But that Congress member, who became Indiana’s governor, didn’t want to authorize a needle-exchange program to stop the spread of the virus.

“I don’t believe effective anti-drug policy involves handing out drug paraphernalia,” he said.

That Indiana governor was, of course, Mike Pence. Now he’s the vice president, and on Wednesday, President Trump put him in charge of fighting coronavirus in the US.”

“In general, the administration has sought to restrict funding to Planned Parenthood and other groups, reproductive health advocates say, without regard to the public health implications. The administration’s policies have already made it harder for low-income Americans to get screening for conditions like breast and cervical cancer. And some fear that, especially with Pence in charge, the administration could put politics over science when it comes to coronavirus response too.”

“Finally, over two months after the HIV outbreak was reported, Pence said he would pray on the issue, according to the New York Times. Two days later, he issued an executive order for syringes to be distributed in Scott County.

The distribution helped stop the epidemic, according to the Times. But Pence didn’t actually allocate new money for the program, or for fighting the epidemic generally, forcing state officials to cut other health programs, Meyerson said: “overall, his governorship showed that he did not commit to an adequately funded public health infrastructure.””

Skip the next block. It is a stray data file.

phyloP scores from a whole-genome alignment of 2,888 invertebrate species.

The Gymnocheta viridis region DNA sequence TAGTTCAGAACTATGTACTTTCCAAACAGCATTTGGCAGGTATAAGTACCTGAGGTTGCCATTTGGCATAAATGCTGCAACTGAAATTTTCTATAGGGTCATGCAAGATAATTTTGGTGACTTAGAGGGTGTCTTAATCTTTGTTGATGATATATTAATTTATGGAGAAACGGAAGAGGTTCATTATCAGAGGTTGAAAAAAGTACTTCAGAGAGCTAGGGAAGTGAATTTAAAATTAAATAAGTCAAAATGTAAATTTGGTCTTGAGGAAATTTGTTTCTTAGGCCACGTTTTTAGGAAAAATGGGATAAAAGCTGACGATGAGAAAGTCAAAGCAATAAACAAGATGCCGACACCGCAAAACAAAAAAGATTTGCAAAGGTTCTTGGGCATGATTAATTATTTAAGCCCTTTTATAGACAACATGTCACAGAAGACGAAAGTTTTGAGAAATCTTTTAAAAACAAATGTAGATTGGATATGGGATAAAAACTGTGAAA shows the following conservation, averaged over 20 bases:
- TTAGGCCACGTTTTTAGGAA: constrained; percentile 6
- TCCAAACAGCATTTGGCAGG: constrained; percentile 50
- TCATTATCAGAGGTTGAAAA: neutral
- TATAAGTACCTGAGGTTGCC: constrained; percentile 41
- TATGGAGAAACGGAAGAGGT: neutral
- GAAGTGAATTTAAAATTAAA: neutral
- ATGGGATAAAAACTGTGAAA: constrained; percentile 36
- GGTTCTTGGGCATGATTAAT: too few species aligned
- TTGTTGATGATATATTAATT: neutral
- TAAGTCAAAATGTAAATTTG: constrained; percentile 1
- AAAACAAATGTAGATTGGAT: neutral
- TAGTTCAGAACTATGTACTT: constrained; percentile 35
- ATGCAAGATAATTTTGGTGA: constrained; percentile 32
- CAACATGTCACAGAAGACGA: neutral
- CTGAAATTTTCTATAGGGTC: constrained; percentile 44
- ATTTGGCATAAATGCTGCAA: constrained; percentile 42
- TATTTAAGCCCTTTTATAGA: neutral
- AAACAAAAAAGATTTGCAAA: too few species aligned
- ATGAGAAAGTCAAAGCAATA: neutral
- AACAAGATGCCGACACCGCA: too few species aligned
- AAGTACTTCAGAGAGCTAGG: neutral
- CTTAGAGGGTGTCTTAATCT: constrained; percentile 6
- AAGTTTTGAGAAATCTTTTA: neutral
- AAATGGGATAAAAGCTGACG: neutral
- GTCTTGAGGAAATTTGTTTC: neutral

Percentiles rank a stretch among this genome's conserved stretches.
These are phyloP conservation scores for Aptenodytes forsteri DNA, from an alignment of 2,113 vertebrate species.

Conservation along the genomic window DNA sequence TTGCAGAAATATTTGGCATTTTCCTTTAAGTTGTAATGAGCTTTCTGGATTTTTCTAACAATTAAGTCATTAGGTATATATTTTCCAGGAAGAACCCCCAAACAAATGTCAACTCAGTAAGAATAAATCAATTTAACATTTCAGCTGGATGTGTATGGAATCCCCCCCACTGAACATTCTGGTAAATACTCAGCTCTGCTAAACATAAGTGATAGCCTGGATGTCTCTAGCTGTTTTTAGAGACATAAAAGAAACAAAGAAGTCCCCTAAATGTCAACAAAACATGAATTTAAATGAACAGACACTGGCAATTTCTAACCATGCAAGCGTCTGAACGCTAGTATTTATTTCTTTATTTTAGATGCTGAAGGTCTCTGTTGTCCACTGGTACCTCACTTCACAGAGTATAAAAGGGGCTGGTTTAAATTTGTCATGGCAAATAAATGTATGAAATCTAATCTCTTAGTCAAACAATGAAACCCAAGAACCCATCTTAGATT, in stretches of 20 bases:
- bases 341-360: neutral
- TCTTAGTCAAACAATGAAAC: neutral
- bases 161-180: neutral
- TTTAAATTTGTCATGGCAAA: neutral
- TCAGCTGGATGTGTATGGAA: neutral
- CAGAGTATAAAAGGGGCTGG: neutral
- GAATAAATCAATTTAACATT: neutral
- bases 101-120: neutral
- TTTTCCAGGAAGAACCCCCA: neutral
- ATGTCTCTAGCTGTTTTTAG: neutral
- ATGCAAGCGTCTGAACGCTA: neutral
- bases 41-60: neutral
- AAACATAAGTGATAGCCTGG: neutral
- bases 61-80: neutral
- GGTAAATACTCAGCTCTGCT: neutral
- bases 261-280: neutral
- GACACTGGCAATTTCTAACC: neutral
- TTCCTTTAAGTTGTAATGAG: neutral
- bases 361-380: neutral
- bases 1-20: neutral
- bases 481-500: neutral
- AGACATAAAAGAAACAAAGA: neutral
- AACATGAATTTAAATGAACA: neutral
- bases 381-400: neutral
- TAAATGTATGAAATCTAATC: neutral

“Last year, the administration issued a rule barring Planned Parenthood and other groups that perform or refer for abortions from getting federal funding through Title X, a program aimed at providing family planning services to low-income Americans. As a result, nearly 1,000 health centers around the country have lost funding, making it harder for many Americans to get necessary services like cancer screening or HIV tests.”

“Also in 2017, six members of the Presidential Advisory Council on HIV and AIDS resigned in protest, with one writing in Newsweek that “the Trump administration has no strategy to address the ongoing H.I.V./AIDS epidemic, seeks zero input from experts to formulate H.I.V. policy, and — most concerning — pushes legislation that will harm people living with H.I.V. and halt or reverse important gains made in the fight against this disease.”

Then, in 2019, the Trump administration cut funding for fetal-tissue research, despite long-standing arguments by scientific and medical experts that such research is crucial for developing vaccines and treatments for diseases. Research into AIDS and other conditions has already suffered as a result, Carter said.”

Healthcare.gov glitches almost ruined the end of open enrollment. Is there a better way?

“In the Netherlands, people who don’t sign up for their universal private coverage during the annual enrollment period are automatically enrolled in a plan and have to pay a premium 20 percent higher than what they would have paid if they signed up voluntarily. The Dutch have achieved 99 percent coverage under such a system, which shares other features with Obamacare (like subsidies and the ban on preexisting conditions).”